Quantification of PCV2 in tissues

PCV2 DNA extracted from different tissues of all experimental groups post-challenge was quantified using real-time fluorescent quantitative PCR. Figure 7 suggested that excepted kidneys, the PBS group showed a significantly higher viral load than the other groups. The amounts of virus in the spleens and lungs of the immunized groups were lower than that in the PBS group (P < 0.05), and it showed no difference between the immunized groups (Fig. 7c, d). The rF5P groups exhibited the highest viral loads in the livers (Fig. 7b), but the lowest in the hearts (Fig. 7a). There was no difference among all groups in the kidneys (Fig. 7e). All the results revealed that mice immunized with rF5P could effectively reduce viral loads in organs against the PCV2 challenge.

Fig. 7
figure 7

Protection from PCV2 strain DF-1 challenge in mice. All of the mice were challenged with 100 μL of 106.5 TCID50/mL of the PCV2 strain DF-1 at 56 dpi and examined for 28 days. Spleens were isolated and the genomes were extracted to measure the content of PCV2 using quantitative real-time PCR. Date are shown as mean ± SEM, statistical differences between each group was measured by one-way ANOVA, *P < 0.05, **P < 0.01, ***P < 0.001, ns represented not significant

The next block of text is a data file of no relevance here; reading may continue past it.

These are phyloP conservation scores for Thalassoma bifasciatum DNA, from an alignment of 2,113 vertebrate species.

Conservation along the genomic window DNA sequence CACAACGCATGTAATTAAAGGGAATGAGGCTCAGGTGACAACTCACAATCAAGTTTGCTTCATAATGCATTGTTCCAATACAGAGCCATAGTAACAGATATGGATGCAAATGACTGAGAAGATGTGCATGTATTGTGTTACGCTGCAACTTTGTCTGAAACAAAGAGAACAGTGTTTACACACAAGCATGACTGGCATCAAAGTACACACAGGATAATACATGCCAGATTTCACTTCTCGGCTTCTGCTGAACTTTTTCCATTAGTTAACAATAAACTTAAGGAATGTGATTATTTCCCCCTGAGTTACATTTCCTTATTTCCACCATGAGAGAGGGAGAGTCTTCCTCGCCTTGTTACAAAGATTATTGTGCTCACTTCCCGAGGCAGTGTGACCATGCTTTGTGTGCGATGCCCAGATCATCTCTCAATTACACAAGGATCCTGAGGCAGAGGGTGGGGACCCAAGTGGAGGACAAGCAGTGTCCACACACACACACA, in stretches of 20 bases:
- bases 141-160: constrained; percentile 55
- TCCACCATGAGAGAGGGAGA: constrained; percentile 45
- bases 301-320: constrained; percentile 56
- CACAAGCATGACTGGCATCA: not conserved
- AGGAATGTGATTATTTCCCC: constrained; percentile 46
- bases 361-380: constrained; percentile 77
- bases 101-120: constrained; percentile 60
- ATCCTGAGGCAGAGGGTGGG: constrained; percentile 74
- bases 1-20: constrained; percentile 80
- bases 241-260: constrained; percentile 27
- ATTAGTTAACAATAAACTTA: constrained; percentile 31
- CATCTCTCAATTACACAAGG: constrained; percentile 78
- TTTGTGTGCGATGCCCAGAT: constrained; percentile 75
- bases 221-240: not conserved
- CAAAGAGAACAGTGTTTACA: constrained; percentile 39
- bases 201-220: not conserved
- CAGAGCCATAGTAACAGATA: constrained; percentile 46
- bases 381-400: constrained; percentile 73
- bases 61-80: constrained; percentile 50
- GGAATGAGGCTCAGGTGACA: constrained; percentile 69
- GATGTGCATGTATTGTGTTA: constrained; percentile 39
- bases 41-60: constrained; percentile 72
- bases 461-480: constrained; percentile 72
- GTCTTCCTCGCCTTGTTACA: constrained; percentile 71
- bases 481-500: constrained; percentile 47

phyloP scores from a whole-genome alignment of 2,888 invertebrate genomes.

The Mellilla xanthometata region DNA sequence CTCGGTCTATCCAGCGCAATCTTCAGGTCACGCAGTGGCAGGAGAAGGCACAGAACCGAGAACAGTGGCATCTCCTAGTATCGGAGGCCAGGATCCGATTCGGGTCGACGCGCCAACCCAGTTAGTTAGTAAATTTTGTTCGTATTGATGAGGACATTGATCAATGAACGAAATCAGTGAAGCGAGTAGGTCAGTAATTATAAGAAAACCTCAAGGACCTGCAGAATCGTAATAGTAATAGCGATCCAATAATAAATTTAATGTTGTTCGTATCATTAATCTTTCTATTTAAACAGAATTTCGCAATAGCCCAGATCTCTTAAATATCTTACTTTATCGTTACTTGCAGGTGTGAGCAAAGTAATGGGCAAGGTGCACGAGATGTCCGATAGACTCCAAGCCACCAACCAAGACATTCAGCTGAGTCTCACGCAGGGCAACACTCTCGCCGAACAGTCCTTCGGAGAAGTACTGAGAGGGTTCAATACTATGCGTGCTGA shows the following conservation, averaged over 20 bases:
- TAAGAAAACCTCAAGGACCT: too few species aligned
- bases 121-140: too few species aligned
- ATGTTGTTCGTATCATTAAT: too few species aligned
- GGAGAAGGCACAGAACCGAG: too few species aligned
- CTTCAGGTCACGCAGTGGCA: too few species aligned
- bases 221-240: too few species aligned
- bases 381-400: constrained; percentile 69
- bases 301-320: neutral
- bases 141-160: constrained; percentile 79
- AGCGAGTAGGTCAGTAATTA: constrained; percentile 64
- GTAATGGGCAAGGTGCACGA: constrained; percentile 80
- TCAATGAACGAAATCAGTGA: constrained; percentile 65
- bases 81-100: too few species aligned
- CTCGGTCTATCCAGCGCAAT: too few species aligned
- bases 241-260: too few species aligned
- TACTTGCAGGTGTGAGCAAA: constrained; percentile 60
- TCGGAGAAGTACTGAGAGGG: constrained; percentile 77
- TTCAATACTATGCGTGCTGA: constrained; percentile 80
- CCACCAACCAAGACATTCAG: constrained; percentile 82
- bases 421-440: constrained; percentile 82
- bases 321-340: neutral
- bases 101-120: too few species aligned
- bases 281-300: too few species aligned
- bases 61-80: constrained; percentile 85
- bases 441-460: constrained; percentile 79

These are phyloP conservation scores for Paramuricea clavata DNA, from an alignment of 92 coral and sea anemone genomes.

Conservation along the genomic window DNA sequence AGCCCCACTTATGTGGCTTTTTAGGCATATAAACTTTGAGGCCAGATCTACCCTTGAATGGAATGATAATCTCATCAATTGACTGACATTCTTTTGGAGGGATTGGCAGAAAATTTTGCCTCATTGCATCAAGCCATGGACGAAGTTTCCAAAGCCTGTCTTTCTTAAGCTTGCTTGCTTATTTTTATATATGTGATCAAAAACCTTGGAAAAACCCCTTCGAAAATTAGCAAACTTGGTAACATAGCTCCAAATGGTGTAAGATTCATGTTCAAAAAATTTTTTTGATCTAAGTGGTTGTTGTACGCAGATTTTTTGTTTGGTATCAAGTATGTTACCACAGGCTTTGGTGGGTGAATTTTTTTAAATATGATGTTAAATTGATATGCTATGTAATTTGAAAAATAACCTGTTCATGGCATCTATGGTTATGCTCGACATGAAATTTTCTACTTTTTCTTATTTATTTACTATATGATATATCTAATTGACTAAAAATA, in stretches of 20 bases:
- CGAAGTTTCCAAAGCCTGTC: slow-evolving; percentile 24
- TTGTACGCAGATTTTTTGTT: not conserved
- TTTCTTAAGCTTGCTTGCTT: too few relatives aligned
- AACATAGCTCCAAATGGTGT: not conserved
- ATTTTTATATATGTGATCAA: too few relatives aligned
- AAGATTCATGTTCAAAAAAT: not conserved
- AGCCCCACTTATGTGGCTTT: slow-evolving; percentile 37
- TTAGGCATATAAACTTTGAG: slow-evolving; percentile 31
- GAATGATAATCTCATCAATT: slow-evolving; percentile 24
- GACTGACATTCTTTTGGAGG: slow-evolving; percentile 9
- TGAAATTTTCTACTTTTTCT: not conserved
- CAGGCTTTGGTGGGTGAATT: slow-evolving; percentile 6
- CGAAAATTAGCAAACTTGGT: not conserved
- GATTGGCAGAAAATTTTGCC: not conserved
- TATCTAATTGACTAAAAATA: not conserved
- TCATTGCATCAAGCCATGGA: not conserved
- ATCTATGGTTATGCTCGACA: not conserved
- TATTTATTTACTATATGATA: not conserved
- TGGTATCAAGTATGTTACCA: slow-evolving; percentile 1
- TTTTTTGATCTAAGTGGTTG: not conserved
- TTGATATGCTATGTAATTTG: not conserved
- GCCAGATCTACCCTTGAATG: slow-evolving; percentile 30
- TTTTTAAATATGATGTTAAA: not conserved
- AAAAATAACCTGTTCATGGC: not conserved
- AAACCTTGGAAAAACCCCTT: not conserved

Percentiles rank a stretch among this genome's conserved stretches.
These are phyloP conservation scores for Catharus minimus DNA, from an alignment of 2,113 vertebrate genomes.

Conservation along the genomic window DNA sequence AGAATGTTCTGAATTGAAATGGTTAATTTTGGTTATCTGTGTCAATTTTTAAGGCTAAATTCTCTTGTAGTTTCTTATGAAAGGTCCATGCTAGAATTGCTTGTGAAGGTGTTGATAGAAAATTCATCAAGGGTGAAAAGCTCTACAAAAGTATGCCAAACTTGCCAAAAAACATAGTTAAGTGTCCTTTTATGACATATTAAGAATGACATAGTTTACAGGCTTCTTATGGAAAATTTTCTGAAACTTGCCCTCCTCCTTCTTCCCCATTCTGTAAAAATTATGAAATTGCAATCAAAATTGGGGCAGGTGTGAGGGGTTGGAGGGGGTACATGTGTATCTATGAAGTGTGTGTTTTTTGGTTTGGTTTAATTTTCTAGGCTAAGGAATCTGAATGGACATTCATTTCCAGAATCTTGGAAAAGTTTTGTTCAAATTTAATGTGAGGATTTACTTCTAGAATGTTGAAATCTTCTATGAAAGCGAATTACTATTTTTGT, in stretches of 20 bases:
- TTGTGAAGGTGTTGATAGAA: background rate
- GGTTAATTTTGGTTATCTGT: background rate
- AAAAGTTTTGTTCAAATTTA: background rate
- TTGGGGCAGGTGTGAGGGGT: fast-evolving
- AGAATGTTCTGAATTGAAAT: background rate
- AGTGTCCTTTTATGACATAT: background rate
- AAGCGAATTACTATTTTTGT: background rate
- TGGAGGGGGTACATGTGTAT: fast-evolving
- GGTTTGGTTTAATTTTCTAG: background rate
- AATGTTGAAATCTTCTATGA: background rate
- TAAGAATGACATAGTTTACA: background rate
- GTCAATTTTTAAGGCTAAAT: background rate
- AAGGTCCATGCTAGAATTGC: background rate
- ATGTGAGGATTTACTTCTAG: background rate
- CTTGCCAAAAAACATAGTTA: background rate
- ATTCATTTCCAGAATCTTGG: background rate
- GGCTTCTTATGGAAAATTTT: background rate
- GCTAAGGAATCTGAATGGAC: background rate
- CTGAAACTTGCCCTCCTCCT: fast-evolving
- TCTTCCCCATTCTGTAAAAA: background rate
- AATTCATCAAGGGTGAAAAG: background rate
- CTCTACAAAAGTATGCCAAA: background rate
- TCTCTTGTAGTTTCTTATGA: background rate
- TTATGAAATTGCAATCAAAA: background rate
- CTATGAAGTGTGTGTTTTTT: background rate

PCV2, an agent of PCVDs, acts as a vital economical viral pathogen affecting the global swine industry. Vaccination has been demonstrated as a feasible means to control PCVAD. In this study, the Cap-CRT fusion proteins which could form into high immunogenic polymers were first produced in E. coli. Though there are multiple protein expression systems for protein expression in vitro, each system exhibits features and advantages, it also has limitations such as low yield and high cost which hinder the development of the recombinant protein into a truly useful vaccine. Meanwhile, E. coli prokaryotic expression system has been extensively adopted for recombinant protein production in laboratories and industry for its simplicity, rapid growth rate and relatively low cost.